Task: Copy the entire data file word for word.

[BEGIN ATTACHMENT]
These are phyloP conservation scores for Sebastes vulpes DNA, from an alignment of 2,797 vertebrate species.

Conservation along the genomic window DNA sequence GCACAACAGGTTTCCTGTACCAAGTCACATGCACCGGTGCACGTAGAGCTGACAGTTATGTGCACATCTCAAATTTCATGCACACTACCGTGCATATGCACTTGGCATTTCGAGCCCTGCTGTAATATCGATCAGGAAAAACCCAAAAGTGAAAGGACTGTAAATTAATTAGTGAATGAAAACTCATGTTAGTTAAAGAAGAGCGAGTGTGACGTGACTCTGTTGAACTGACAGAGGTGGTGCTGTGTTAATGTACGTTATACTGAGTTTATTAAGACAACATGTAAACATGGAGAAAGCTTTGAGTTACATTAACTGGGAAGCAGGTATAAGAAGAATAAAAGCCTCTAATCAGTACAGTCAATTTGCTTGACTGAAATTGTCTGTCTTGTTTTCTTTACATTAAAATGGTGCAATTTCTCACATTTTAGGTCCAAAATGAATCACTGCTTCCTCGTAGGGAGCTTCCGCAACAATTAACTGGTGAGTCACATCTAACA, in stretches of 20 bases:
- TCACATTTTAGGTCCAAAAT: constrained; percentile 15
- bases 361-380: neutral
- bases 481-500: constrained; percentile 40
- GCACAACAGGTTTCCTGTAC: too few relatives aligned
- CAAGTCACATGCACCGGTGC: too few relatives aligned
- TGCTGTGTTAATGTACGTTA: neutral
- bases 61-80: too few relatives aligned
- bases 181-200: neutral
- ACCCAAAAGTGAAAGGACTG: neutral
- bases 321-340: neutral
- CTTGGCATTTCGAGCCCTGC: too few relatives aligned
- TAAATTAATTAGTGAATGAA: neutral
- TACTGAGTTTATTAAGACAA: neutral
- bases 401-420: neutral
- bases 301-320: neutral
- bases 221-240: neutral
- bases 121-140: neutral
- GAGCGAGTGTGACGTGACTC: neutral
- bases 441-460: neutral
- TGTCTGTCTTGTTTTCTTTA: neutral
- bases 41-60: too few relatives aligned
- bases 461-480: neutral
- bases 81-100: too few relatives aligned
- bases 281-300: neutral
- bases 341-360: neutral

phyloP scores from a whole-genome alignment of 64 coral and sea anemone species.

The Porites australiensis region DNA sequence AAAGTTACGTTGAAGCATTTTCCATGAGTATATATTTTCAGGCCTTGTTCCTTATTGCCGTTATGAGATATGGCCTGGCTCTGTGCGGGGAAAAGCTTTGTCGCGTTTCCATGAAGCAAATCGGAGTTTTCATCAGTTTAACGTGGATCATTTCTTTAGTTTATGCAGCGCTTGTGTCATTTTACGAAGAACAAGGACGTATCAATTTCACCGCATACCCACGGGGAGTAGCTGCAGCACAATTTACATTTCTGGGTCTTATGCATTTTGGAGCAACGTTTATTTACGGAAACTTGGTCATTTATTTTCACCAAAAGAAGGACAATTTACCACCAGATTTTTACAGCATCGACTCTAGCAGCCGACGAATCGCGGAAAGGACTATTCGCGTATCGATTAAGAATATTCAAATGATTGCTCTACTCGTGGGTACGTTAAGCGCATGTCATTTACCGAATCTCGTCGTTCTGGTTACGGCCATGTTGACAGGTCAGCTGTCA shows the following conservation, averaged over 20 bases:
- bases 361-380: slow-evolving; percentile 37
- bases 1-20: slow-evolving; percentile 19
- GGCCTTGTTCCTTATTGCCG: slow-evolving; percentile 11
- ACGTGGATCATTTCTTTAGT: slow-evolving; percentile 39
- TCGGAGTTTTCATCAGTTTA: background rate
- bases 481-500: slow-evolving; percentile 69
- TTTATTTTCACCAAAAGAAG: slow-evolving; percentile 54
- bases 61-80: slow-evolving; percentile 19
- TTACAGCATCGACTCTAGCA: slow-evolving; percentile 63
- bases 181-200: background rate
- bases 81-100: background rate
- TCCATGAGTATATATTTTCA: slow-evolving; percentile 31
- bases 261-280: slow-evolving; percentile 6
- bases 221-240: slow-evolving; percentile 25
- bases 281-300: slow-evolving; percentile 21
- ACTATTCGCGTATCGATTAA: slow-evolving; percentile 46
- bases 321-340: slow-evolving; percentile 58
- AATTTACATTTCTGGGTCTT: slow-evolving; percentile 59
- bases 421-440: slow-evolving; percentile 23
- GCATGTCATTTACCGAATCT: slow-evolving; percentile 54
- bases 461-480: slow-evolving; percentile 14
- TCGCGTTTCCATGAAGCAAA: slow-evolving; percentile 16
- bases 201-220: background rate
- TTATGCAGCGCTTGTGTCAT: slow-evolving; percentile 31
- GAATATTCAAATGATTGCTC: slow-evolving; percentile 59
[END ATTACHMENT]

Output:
These are phyloP conservation scores for Sebastes vulpes DNA, from an alignment of 2,797 vertebrate species.

Conservation along the genomic window DNA sequence GCACAACAGGTTTCCTGTACCAAGTCACATGCACCGGTGCACGTAGAGCTGACAGTTATGTGCACATCTCAAATTTCATGCACACTACCGTGCATATGCACTTGGCATTTCGAGCCCTGCTGTAATATCGATCAGGAAAAACCCAAAAGTGAAAGGACTGTAAATTAATTAGTGAATGAAAACTCATGTTAGTTAAAGAAGAGCGAGTGTGACGTGACTCTGTTGAACTGACAGAGGTGGTGCTGTGTTAATGTACGTTATACTGAGTTTATTAAGACAACATGTAAACATGGAGAAAGCTTTGAGTTACATTAACTGGGAAGCAGGTATAAGAAGAATAAAAGCCTCTAATCAGTACAGTCAATTTGCTTGACTGAAATTGTCTGTCTTGTTTTCTTTACATTAAAATGGTGCAATTTCTCACATTTTAGGTCCAAAATGAATCACTGCTTCCTCGTAGGGAGCTTCCGCAACAATTAACTGGTGAGTCACATCTAACA, in stretches of 20 bases:
- TCACATTTTAGGTCCAAAAT: constrained; percentile 15
- bases 361-380: neutral
- bases 481-500: constrained; percentile 40
- GCACAACAGGTTTCCTGTAC: too few relatives aligned
- CAAGTCACATGCACCGGTGC: too few relatives aligned
- TGCTGTGTTAATGTACGTTA: neutral
- bases 61-80: too few relatives aligned
- bases 181-200: neutral
- ACCCAAAAGTGAAAGGACTG: neutral
- bases 321-340: neutral
- CTTGGCATTTCGAGCCCTGC: too few relatives aligned
- TAAATTAATTAGTGAATGAA: neutral
- TACTGAGTTTATTAAGACAA: neutral
- bases 401-420: neutral
- bases 301-320: neutral
- bases 221-240: neutral
- bases 121-140: neutral
- GAGCGAGTGTGACGTGACTC: neutral
- bases 441-460: neutral
- TGTCTGTCTTGTTTTCTTTA: neutral
- bases 41-60: too few relatives aligned
- bases 461-480: neutral
- bases 81-100: too few relatives aligned
- bases 281-300: neutral
- bases 341-360: neutral

phyloP scores from a whole-genome alignment of 64 coral and sea anemone species.

The Porites australiensis region DNA sequence AAAGTTACGTTGAAGCATTTTCCATGAGTATATATTTTCAGGCCTTGTTCCTTATTGCCGTTATGAGATATGGCCTGGCTCTGTGCGGGGAAAAGCTTTGTCGCGTTTCCATGAAGCAAATCGGAGTTTTCATCAGTTTAACGTGGATCATTTCTTTAGTTTATGCAGCGCTTGTGTCATTTTACGAAGAACAAGGACGTATCAATTTCACCGCATACCCACGGGGAGTAGCTGCAGCACAATTTACATTTCTGGGTCTTATGCATTTTGGAGCAACGTTTATTTACGGAAACTTGGTCATTTATTTTCACCAAAAGAAGGACAATTTACCACCAGATTTTTACAGCATCGACTCTAGCAGCCGACGAATCGCGGAAAGGACTATTCGCGTATCGATTAAGAATATTCAAATGATTGCTCTACTCGTGGGTACGTTAAGCGCATGTCATTTACCGAATCTCGTCGTTCTGGTTACGGCCATGTTGACAGGTCAGCTGTCA shows the following conservation, averaged over 20 bases:
- bases 361-380: slow-evolving; percentile 37
- bases 1-20: slow-evolving; percentile 19
- GGCCTTGTTCCTTATTGCCG: slow-evolving; percentile 11
- ACGTGGATCATTTCTTTAGT: slow-evolving; percentile 39
- TCGGAGTTTTCATCAGTTTA: background rate
- bases 481-500: slow-evolving; percentile 69
- TTTATTTTCACCAAAAGAAG: slow-evolving; percentile 54
- bases 61-80: slow-evolving; percentile 19
- TTACAGCATCGACTCTAGCA: slow-evolving; percentile 63
- bases 181-200: background rate
- bases 81-100: background rate
- TCCATGAGTATATATTTTCA: slow-evolving; percentile 31
- bases 261-280: slow-evolving; percentile 6
- bases 221-240: slow-evolving; percentile 25
- bases 281-300: slow-evolving; percentile 21
- ACTATTCGCGTATCGATTAA: slow-evolving; percentile 46
- bases 321-340: slow-evolving; percentile 58
- AATTTACATTTCTGGGTCTT: slow-evolving; percentile 59
- bases 421-440: slow-evolving; percentile 23
- GCATGTCATTTACCGAATCT: slow-evolving; percentile 54
- bases 461-480: slow-evolving; percentile 14
- TCGCGTTTCCATGAAGCAAA: slow-evolving; percentile 16
- bases 201-220: background rate
- TTATGCAGCGCTTGTGTCAT: slow-evolving; percentile 31
- GAATATTCAAATGATTGCTC: slow-evolving; percentile 59